Winter Means

A photo of a lawn in front of a brown house with collapsed inflatable Santas, snowmen and other winter characters on the grass.
Santas, deflated.

I remind myself how much there is to look forward to. The first timid crocuses in my neighbourhood of curated gardens, the slow return and slant of daylight hours, the appearance of ramps and fiddleheads in the stalls in Bloor West Village, and of course, the ebbing away of COVID-19 and our gradual return to human contact. I tell myself to look forward but in the midst of another lockdown, with the endless news of illness and death and government mishandling, the days themselves defy optimism. I read about the effects this pandemic is having on our cortisol, stress and collective trauma. I read about the repetitiveness and boredom we’re experiencing. It’s as though this pandemic were a tidal wave and we’re engulfed, gasping for breath, and when the waters subside we’ll finally get a sense of the scope of the damage. It’s still too early to do anything more than fight to the surface and to grab hold of what matters. It’s still to early to see what the tide will leave behind in its wake.

Grants I’ve yet to hear back from. A new book out next spring, and the possibility of travel and events. A writing residency next fall in a different, quieter city where I might heal and work on new manuscripts. Strangers still to become lovers, books unread, cities unexplored. I recite this list of things to look forward to but have difficulty putting my faith in these winter days. That others are undergoing this sense of delay, monotony, isolation and loss is hardly comforting. It feels like helplessly watching others tumble into icy falls and being unable to reach them. I miss not only being comforted but giving comfort. I send tiny hearts on Instagram, order books to be sent to other addresses, set up Zoom reunions, but these feel like tossing out driftwood. I hear from friends I haven’t connected with for decades. I call my parents in Vancouver more often that I ever have before. I exercise for the first time in my life, counting curtsey squats and reps. I pick random spice pastes and herbs, craving new tastes.

A photo of a snow covered river and short falls, with the water breaking through a narrow gap. Branches of a tree cross the view.
Humber River, February

It might be dangerous to list the things I’ll do when it’s safe to breathe in, breathe out again in close proximity to others. Daydreams, always a source of inspiration for me, have become outlined in heaviness and futility. That envisioning the future has become dangerous feels like yet another terrible thing the pandemic has effected. Yet perhaps it has also given us the gift of clarity and distilled our desires. Intentions we feared expressing to ourselves may at last be communicated through fantasy and hope. We’re in a filmic version of our lives, like protagonists on a personal journey with our own soundtracks, set against a strangely heightened and simplified set. Before COVID-19, my life contained an ever-changing scenery of neighbourhoods and interiors. With every new thing I required or person that I met, the city unlocked another room, another view. I’m craving other views, and when I find them unexpectedly, they feel like rare gifts: a street I’ve never walked down before, a skater in a park where I never knew contained a frozen surface.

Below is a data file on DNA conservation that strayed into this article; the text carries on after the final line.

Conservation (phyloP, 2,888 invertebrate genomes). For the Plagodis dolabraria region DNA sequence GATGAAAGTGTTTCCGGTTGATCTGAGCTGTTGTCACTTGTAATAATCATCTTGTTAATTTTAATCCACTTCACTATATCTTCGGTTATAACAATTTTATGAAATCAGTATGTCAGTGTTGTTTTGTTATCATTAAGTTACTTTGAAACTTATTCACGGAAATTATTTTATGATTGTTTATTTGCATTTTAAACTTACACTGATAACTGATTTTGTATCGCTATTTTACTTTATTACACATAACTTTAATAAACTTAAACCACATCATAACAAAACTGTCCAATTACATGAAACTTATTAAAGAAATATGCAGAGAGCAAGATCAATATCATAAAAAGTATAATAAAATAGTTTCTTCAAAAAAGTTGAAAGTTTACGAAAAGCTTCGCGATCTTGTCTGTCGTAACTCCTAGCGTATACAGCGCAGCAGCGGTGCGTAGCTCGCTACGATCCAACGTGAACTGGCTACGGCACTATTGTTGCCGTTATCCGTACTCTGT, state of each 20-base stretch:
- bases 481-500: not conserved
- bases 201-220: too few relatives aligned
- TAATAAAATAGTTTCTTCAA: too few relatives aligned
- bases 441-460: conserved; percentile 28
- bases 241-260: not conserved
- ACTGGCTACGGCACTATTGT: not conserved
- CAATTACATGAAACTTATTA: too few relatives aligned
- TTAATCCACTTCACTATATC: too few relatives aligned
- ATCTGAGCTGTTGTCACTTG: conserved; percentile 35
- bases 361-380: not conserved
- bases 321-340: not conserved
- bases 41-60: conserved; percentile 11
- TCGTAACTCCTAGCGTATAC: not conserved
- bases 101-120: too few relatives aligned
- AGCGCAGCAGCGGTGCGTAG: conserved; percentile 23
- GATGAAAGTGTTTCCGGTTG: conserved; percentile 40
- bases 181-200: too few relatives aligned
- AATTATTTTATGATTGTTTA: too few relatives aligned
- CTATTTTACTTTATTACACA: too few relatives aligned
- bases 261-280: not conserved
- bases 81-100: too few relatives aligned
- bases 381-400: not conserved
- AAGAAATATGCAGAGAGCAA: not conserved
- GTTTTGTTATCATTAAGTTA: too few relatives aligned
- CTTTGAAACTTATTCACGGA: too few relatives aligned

The list grows. A return to doing laps in pools across the city. Stopping in for fish and chips on Queen street in the summer dusk. Those dance classes I always meant to sign up for. Hot yoga. Concerts pressed up against other people’s coats. That writing retreat in the Azores I meant to go to. Hiking with my mom on Vancouver Island while she’s still young enough to climb rock faces. Visiting my cousin to eat won ton noodles in Hong Kong. Reaching over to take my date’s hand, to deposit it at my waist or in my hair. Brewing coffee for writers who sleep on my futon when they’re in town to launch books. Simmering coconut fish curry for my editor in her pristine kitchen. Visits to new mothers to cuddle babies. Squatting with my neighbour’s five-year-old as we plant seedlings on the floor. These are the things I mean to do, always meant to do. They’ve become the means with which to float through this strange, submerged season.

A blurry photo of the river at dusk in dark greys and blues, with lights across the river smeared.
Blurred views of the Humber at dusk

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